Wonder in Beyond Earth
|Requires|| 5 Floatstone|
|Effect|| +5 Diplomatic Capital|
|Notes||+25% Production for Buildings and Wonders in this City.|
The Crawler will permanently tie up 5 Floatstone resources.
"John Henry smiled at the Crawler and he said: 'Sure, you can move a lot of dirt, but let's see who gets to the Mohorovicic discontinuity first.' And he picked up his shovel and waited for the starting gun." - The Uncle Nevercloned Stories
The rich mineral wealth of the new planets allowed engineers to attempt construction of a scale that would have been unthinkable pre-Earth, and it is this titanic scale of construction that best defines the optimism of that age. But even in an age of renewed interest in heroic infrastructure, few engineering works command the awe and respect that the Crawler evoke.
The Crawler was a tool for building, yes, but its brilliance was that it was a tool that could re-make itself for any given engineering task at hand. The Chassis-Platform that formed the heart of the Crawler housed super-efficient metallurgical furnaces, heavy robotic machining shops, triaxial precision tooling works, and the crew quarters. The superstructure was festooned with gantries, platforms, booms, cranes, excavators, and drilling rigs, most of which were built within the Crawler itself. Watching a timelapse holo of the Crawler in action evokes the feeling of seeing a great beast grazing on the planet itself, growing and retracting massive spines and plates of steel from its duralumin carapace.
The projects undertaken by the Crawler and its list of records are most impressive. The Crawler laid the foundation for the Xenomalleum, bored the deepest and most efficient geothermal wells (many of which are still in operation today), and laid the Camino Paracoastal by itself in under a year. It marched to the front lines during the Toshe Station War to turn out cavalry units which were sent to a combat front less than six clicks away. Crews reported that they could still feel the forge heat in the metal as they drove into combat.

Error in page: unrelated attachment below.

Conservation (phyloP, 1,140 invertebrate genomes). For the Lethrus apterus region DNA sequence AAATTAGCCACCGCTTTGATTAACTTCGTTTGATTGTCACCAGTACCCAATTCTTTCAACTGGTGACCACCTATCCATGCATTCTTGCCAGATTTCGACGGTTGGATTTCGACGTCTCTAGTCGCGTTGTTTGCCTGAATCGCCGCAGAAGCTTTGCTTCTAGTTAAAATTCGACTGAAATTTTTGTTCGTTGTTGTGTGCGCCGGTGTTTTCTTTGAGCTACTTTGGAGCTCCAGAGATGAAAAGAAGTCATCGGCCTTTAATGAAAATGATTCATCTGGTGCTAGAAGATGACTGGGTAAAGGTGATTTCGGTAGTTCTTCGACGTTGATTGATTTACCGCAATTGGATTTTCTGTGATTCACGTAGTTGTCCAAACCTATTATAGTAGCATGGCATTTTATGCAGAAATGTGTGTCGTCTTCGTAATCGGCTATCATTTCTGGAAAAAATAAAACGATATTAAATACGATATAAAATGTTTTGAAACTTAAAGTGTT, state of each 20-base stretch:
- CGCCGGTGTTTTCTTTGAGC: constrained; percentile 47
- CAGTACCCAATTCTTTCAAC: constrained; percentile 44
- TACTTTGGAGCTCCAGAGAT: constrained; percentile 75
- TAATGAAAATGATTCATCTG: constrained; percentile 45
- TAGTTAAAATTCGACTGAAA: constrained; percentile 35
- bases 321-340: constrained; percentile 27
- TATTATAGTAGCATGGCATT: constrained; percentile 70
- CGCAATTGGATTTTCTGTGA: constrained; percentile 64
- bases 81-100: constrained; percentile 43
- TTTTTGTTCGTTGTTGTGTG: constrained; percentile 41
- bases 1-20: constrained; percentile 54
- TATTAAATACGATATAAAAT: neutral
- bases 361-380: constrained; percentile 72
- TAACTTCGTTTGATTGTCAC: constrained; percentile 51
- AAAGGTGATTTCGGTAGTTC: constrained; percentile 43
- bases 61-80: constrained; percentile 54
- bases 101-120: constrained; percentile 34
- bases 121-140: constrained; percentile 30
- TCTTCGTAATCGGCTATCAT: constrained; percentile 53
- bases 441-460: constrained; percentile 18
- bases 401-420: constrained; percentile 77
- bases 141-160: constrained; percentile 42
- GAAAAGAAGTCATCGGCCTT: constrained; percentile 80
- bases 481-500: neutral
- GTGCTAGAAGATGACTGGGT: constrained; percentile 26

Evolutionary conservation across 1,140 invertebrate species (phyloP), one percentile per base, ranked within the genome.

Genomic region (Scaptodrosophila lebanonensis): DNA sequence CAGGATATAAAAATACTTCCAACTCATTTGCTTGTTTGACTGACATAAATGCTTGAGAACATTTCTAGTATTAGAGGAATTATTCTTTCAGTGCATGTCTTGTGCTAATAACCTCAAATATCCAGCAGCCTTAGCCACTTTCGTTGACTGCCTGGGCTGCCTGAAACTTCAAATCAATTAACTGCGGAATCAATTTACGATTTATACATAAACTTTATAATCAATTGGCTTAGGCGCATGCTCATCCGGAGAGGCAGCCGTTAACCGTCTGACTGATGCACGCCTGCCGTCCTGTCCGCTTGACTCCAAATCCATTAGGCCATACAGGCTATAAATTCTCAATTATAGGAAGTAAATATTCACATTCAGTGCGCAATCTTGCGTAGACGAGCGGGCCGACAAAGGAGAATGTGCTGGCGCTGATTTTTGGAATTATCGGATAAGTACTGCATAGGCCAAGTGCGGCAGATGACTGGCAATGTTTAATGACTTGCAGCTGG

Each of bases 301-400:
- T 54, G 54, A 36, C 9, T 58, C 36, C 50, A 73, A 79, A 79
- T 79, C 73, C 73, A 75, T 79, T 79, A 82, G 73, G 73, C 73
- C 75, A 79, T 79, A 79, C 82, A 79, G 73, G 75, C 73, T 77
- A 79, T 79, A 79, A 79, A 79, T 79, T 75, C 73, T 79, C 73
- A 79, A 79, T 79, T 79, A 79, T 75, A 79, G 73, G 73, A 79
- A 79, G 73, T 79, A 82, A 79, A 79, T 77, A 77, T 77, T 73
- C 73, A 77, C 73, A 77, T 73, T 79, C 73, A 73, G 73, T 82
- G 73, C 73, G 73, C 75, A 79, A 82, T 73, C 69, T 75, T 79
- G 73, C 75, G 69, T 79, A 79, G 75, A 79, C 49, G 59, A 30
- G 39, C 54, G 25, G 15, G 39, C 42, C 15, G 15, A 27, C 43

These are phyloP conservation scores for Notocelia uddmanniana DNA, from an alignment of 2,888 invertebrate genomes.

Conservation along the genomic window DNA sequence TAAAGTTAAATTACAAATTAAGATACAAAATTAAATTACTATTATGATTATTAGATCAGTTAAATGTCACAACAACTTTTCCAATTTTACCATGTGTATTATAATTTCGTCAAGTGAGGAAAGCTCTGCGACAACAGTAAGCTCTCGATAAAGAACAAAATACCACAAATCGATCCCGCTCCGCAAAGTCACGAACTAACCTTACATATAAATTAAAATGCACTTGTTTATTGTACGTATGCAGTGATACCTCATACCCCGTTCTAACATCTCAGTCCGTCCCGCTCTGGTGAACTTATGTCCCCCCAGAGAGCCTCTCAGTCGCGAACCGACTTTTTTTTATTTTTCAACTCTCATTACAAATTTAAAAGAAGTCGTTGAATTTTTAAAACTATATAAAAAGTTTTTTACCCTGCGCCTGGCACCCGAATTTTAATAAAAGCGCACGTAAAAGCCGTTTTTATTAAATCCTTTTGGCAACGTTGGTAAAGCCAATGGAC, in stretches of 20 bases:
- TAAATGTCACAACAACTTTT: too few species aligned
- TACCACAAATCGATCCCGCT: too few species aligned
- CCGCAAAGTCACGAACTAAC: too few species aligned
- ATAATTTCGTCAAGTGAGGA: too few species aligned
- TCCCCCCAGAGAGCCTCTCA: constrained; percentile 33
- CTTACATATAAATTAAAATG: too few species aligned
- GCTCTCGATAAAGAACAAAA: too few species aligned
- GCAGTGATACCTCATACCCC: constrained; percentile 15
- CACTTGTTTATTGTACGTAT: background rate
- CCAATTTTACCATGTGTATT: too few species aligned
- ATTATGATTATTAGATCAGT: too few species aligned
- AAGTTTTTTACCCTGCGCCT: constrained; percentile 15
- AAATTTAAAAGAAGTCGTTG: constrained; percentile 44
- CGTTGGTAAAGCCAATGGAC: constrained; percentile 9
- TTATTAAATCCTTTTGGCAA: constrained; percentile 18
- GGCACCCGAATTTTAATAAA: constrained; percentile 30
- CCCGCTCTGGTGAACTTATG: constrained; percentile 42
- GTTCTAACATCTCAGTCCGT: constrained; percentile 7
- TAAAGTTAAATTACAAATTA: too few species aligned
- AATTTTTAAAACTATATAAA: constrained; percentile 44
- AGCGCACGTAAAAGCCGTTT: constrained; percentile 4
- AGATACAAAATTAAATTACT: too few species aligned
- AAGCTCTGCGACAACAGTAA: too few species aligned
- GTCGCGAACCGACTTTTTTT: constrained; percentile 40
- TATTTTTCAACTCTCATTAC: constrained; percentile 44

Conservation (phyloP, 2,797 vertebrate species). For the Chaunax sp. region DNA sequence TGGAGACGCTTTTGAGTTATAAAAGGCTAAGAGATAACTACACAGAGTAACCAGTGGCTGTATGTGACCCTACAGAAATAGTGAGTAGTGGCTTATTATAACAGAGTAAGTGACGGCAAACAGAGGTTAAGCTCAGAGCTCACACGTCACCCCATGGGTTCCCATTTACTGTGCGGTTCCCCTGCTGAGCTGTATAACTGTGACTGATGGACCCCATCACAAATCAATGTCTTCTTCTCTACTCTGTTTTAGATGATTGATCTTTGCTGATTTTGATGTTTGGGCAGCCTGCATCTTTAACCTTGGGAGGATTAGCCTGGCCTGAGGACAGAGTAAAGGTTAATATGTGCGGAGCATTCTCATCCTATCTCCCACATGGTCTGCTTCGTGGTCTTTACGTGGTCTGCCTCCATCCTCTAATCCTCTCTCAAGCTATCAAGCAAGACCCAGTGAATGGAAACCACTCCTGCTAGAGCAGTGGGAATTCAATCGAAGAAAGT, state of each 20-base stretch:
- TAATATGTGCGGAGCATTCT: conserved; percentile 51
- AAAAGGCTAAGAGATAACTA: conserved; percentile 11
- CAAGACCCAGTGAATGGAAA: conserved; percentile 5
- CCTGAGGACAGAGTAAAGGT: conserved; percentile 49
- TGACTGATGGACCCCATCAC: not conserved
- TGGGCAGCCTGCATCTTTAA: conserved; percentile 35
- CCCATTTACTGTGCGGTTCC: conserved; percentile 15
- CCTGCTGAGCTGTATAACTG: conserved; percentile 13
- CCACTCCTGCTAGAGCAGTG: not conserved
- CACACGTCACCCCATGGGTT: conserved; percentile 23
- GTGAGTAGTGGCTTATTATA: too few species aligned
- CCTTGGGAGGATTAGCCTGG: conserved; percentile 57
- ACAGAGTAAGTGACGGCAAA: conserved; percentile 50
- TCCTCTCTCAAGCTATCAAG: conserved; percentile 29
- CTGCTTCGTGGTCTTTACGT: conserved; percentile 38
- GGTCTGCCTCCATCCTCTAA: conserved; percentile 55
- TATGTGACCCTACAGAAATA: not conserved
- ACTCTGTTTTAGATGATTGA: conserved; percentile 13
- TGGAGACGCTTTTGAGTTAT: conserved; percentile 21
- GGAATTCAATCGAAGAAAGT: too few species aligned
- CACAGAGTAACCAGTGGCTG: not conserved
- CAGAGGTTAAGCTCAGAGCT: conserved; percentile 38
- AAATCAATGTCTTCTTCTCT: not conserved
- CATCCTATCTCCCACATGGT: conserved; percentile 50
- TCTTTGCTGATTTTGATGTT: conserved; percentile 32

We know much of the history of the Crawler because its datalogs were preserved with incredible care by the engineers who worked on it through its history. Consequently, Crawler-dating has become a method whereby simply seeing the Crawler in a given configuration in the background of a still or video file is enough to corroborate the date of the events depicted.
The Crawler's last act was to disassemble itself for recycling. The Gupta-Harrison Medal of the Guild of Engineers for exceptional contribution to humanity is struck from sections of a tungsten carbide strut that formed part of the Chassis-Platform, as a reminder to the Engineer of the great accomplishments of his craft.